Once Navarro's Gewürztraminer had reached veraison, the magical week when the green grapes turn amber, the weather cooled; daytime temperatures rarely exceeded the 70's and nighttime temperatures dropped steadily. That meant a delayed harvest for our dry Gewürztraminer; three weeks later than in 2005 and a month later than in 2004. The fruit ripened at a snail's pace so the flavors developed fully without excessive sugars. The grapes retained more aromatics since hot weather burns off Gewürztraminer's floral terpenes. The cool nights prevented the fruit from losing acidity. The result is extraordinary balance: rose petal and tropical fruit aromas, full flavors that linger, moderate alcohol, crisp acidity and a dry finish. This is not a simple stainless-steel fermented California fruit bomb. Navarro ferments and ages Gewürztraminer in temperature controlled French and German oak ovals; unlike stainless-steel the wood casks slowly expose wine to tiny amounts of oxygen.
Oak casks require a slim and willing worker like Megan to get inside to clean them. Navarro's large ovals imitate the cooperage of some of our favorite producers in Alsace but we have added internal stainless steel cooling panels to insure that the fermentations keep cool and proceed slowly.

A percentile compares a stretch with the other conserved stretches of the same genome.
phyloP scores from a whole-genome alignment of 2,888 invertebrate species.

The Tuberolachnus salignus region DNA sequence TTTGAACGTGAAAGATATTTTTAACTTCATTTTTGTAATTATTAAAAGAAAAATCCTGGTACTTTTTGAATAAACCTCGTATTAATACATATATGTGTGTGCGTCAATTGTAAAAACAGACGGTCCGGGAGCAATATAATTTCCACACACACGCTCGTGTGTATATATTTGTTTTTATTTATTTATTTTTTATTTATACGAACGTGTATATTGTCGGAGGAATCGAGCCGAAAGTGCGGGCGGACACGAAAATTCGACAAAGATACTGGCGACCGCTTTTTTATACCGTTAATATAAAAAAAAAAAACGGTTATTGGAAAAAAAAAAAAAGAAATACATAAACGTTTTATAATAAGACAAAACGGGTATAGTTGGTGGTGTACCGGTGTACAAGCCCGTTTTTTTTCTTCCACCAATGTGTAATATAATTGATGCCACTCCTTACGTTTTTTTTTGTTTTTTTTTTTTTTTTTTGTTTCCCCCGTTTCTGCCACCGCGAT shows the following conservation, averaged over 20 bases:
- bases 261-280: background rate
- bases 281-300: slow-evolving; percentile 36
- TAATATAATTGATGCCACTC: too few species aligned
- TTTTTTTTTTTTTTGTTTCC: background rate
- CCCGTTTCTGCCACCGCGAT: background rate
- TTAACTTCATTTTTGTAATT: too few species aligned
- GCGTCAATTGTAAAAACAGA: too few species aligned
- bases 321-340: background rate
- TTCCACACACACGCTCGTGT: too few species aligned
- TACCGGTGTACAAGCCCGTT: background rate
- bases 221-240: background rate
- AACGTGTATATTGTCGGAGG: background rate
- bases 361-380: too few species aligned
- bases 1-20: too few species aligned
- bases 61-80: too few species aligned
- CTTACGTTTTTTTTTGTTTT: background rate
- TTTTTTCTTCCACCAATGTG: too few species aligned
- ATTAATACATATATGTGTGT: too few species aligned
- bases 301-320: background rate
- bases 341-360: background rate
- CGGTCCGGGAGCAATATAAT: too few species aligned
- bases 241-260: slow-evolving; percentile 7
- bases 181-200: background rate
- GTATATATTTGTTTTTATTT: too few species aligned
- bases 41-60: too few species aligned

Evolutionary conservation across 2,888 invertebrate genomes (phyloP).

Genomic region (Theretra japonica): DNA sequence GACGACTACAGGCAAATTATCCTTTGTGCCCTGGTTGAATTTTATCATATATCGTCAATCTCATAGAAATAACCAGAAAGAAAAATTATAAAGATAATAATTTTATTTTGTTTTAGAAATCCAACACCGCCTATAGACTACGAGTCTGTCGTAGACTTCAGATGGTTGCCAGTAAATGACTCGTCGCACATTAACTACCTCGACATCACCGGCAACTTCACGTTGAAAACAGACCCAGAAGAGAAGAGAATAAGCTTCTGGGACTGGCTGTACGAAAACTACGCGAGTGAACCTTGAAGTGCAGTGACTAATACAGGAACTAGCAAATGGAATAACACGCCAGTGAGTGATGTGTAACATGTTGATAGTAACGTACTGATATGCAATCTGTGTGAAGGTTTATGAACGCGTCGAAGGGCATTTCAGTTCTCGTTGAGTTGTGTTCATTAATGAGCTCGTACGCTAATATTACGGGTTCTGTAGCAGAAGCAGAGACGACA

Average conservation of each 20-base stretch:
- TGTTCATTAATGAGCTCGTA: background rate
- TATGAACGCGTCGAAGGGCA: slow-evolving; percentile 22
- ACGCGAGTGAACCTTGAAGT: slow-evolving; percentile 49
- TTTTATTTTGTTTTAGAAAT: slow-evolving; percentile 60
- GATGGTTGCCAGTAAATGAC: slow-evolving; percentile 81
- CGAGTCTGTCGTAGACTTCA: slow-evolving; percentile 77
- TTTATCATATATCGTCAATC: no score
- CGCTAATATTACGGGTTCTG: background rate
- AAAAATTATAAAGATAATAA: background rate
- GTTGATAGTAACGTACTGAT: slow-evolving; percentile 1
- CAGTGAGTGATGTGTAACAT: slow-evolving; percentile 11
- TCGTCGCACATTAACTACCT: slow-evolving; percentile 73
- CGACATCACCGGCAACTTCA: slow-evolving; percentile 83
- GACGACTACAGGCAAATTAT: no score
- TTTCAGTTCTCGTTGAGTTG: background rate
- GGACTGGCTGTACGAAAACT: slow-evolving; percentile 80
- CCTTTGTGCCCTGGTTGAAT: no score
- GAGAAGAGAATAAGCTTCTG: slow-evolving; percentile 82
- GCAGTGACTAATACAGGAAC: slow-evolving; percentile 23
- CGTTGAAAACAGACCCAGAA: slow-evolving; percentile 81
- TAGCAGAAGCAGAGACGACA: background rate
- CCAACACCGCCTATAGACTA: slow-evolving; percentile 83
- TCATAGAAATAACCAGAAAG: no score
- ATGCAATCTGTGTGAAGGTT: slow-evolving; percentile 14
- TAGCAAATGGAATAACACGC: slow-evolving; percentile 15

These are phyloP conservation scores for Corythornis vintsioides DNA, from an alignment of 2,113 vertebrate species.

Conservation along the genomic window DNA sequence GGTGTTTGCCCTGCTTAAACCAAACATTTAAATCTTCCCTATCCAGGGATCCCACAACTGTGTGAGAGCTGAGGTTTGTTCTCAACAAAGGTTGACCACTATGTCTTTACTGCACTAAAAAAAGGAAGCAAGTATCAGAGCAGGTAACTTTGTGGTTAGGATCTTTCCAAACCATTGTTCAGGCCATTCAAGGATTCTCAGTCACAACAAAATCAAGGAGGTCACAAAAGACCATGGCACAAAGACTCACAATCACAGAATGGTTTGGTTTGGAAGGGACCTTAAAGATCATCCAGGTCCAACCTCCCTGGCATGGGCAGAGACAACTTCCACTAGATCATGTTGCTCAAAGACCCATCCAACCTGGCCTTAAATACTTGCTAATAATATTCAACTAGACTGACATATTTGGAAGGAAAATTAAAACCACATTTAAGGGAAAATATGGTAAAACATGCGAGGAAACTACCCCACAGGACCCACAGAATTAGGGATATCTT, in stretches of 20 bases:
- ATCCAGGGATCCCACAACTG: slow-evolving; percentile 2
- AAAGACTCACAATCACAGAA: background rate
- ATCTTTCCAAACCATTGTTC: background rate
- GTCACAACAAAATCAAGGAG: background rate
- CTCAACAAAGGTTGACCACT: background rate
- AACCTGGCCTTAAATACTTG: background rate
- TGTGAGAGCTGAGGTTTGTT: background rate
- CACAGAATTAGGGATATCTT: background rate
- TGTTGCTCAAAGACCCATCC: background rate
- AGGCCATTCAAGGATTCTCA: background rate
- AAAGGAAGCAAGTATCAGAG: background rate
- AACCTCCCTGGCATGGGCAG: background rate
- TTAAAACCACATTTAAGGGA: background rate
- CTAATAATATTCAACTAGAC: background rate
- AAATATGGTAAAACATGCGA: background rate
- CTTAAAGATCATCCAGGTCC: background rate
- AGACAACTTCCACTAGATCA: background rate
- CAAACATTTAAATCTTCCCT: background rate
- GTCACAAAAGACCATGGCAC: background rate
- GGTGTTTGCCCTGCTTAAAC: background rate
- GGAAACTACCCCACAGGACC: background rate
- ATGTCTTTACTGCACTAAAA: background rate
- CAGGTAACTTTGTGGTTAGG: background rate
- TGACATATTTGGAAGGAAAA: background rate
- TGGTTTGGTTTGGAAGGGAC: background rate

Tardy harvesting flusters winemakers and pickers but vines thrive in chilly weather.
Navarro's crew rushes to gather Gewürztraminer.
When fermentation ends, casks are topped to the brim and the wine is allowed to rest on the yeast for 8 months to clarify naturally. Although the dominant flavors are tangerine-lichee, there are hints of charcuterie from the yeast contact and a round mouthfeel from the micro-oxygenation. Gold Medal winner. Best of Class.
Deleafing ahead of a storm. 2006 was a cool, late season with scattered showers. In the fall we always have our eyes to the sky looking for storm clouds.